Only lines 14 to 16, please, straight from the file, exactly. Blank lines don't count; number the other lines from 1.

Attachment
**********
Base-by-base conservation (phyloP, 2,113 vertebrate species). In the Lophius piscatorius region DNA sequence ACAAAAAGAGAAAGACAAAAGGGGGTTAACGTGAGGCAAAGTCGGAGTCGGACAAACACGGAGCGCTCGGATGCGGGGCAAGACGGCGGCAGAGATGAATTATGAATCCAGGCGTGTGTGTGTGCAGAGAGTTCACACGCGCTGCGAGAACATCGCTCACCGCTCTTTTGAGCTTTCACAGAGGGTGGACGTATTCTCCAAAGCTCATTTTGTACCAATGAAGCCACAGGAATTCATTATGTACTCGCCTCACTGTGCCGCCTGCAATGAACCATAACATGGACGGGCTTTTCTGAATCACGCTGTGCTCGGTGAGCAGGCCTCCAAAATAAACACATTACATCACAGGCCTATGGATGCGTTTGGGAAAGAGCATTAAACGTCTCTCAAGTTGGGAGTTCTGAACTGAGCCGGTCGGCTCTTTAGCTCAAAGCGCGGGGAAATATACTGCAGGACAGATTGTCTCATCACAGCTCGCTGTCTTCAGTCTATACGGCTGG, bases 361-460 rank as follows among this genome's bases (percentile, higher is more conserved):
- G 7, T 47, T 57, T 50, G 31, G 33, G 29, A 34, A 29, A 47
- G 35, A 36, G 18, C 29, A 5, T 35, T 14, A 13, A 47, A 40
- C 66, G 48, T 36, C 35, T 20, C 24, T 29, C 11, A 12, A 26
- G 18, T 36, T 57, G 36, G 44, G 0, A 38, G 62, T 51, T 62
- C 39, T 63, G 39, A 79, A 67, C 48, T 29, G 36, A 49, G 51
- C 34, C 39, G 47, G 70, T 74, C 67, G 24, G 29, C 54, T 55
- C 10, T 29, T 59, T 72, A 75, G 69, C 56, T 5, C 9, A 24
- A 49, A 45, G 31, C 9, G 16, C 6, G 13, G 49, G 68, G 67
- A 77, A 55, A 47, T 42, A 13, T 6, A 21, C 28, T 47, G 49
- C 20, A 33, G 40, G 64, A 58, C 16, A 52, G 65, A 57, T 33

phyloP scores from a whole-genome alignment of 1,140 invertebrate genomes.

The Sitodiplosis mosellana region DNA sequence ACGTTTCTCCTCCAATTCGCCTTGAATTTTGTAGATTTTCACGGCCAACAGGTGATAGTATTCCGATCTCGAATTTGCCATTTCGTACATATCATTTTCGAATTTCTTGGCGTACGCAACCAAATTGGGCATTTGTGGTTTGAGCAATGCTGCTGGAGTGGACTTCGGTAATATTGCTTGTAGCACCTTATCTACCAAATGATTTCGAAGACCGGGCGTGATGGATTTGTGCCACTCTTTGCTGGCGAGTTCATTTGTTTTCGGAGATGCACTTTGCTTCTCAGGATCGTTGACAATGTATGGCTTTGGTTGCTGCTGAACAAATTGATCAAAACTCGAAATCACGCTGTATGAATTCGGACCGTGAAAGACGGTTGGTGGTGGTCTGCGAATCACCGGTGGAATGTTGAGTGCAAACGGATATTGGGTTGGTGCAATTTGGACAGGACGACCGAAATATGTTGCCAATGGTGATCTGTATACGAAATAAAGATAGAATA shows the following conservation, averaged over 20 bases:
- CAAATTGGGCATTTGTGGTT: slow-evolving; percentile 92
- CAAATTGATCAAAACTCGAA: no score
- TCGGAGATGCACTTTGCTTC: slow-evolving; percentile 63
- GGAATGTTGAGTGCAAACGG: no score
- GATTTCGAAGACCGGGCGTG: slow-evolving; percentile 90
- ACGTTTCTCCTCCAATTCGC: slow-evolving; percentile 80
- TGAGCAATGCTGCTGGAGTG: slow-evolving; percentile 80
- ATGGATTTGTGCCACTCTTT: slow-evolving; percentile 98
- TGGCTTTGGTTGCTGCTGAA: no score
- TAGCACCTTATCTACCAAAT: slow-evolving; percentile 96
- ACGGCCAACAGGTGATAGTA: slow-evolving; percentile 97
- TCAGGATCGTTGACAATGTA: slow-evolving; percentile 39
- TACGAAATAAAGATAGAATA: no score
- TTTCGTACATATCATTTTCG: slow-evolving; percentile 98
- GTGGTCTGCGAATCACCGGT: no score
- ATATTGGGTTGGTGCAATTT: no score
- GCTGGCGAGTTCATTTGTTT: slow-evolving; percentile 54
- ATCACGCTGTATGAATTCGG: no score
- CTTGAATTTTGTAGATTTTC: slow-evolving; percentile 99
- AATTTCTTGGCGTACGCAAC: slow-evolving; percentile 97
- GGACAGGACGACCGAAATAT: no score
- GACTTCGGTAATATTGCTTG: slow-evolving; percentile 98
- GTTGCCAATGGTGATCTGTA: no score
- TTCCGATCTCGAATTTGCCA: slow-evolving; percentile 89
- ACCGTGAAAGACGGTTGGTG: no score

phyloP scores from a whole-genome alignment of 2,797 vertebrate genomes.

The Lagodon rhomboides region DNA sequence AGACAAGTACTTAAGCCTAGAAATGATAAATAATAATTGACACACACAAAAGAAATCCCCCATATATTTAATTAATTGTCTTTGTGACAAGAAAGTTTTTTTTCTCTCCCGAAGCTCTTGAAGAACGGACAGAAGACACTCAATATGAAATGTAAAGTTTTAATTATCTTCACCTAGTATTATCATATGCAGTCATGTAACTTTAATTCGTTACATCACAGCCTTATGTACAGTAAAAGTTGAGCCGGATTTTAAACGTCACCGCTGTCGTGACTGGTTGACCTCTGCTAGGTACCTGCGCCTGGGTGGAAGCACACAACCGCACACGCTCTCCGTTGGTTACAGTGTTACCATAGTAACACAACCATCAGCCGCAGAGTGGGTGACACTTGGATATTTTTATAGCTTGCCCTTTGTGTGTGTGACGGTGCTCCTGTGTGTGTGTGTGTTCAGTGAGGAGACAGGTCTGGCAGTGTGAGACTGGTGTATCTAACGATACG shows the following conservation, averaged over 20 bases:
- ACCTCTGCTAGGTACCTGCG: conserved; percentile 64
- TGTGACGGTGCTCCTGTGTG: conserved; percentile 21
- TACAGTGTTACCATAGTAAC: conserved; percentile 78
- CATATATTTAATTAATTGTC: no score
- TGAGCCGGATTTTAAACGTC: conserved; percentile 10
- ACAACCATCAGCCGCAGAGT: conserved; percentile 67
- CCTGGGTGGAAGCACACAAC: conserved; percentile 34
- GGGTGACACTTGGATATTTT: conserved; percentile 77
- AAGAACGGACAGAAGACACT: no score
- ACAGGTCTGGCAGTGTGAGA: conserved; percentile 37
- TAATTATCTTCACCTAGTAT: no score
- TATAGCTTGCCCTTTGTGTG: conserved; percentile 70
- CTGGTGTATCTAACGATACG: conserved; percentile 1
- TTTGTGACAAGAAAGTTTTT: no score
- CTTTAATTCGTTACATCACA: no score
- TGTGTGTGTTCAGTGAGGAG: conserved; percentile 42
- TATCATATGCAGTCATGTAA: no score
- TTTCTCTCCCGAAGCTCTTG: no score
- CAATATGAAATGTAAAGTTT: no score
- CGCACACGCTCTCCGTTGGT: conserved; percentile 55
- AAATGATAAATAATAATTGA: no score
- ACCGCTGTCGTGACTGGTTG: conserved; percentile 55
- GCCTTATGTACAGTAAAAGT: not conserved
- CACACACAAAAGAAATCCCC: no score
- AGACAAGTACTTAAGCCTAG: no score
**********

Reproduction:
- CAAATTGGGCATTTGTGGTT: slow-evolving; percentile 92
- CAAATTGATCAAAACTCGAA: no score
- TCGGAGATGCACTTTGCTTC: slow-evolving; percentile 63